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Friday, August 25, 2017

A bee in her/his/my bonnet

Example 1:

Debbie has been really unhappy recently. I thought she was just busy and maybe a little stressed out. It turns out she’s had a bee in her bonnet about something I said to her last week. She was complaining that she never has money. She goes to school full time, but she still has a lot of free time, so I suggested she get a part-time job instead of going to so many parties. Apparently, she didn’t like that and has been mad at me since then. I was just trying to help!

Example 2:

I really don’t like when people borrow something and “forget” to return it. That has always been a bee in my bonnet.


Imagine wearing a hat (a bonnet) and then imagine a bee inside your bonnet! You would certainly not be comfortable or calm. This expression is generally used to talk about negative feelings. There are a few ways to use a bee in my/his/her bonnet.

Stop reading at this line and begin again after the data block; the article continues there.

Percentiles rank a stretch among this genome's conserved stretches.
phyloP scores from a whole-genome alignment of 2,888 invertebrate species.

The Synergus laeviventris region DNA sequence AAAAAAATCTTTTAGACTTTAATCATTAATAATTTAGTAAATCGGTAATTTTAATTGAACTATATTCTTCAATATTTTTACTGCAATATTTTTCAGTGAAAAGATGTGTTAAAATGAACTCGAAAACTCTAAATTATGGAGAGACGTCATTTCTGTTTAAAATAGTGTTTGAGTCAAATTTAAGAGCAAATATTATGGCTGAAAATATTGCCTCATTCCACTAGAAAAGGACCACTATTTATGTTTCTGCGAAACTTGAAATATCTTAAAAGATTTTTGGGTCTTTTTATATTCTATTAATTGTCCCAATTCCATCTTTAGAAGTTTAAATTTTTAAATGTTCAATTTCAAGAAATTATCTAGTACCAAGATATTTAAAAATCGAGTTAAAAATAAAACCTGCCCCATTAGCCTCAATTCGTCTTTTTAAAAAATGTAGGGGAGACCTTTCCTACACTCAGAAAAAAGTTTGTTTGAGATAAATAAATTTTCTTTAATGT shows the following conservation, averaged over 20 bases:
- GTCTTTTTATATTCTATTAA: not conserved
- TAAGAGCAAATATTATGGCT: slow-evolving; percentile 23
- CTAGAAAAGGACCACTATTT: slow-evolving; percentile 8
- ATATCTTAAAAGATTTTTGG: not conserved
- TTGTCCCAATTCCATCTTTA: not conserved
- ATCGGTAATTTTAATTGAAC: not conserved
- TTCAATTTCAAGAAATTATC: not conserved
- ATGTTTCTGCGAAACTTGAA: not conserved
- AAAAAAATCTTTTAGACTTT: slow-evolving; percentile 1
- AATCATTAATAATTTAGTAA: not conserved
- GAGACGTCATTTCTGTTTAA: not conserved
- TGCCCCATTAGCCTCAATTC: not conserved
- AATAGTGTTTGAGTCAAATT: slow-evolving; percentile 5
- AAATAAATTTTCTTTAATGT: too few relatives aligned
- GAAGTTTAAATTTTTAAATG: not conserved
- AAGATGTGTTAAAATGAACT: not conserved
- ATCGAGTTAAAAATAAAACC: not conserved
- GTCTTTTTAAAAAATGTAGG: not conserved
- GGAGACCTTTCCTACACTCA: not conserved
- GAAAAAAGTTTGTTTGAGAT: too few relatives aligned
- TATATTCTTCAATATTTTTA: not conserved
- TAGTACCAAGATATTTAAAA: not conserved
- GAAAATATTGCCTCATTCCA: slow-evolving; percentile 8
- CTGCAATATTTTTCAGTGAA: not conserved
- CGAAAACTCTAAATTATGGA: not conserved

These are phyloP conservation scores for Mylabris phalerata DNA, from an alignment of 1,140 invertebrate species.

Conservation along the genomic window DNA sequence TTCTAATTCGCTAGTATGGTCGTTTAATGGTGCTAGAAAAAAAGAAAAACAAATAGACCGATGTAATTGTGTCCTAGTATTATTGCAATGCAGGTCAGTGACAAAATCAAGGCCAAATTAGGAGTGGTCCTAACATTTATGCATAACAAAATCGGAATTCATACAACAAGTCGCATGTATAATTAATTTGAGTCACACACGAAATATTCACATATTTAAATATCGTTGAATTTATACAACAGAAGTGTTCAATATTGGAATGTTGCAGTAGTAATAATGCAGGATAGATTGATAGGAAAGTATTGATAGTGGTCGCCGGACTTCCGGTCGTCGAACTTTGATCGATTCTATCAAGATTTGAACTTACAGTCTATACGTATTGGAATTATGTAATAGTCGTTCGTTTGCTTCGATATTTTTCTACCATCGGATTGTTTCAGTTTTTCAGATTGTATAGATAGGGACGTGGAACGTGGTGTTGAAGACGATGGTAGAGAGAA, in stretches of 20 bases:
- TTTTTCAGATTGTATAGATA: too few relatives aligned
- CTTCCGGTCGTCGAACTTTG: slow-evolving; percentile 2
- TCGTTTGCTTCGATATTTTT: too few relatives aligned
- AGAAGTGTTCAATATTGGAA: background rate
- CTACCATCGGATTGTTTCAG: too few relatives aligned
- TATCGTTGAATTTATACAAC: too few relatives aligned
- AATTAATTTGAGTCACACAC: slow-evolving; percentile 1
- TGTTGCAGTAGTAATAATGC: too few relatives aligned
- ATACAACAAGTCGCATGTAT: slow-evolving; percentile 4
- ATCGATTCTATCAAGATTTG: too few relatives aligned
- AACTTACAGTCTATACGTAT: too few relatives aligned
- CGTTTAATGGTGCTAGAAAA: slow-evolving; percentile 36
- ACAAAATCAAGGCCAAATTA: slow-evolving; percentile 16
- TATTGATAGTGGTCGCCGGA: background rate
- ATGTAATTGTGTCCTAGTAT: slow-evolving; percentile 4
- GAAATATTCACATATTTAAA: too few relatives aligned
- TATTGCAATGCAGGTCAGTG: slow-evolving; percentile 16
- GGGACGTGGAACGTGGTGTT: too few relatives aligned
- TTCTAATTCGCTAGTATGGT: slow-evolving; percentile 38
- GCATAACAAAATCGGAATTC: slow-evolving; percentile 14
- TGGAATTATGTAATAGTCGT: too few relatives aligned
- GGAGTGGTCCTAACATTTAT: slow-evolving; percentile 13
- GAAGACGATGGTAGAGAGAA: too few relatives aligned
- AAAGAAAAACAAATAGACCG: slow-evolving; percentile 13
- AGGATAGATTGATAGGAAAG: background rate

In example 1, Debbie has a bee in her bonnet about something the speaker said. In other words, Debbie is upset/angry about what the speaker said. 

In example 2, the speaker explains that it bothers them when borrowed items are not returned; this is a bee in their bonnet.
Use the verb have to show angry.
Debbie HAS a bee in her bonnet. Debbie is angry.
Use the verb be when talking about something that bothers you.

Littering on the street IS a bee in my bonnet. I don’t like littering. 

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1 comment:

  1. Thanks a whole lot for sharing another awesome American idiom ... You're the best ...
    We love you ... Can't wait for more ... Keep up the good work ...

    Russian ESL students
    American Language Center (ALC)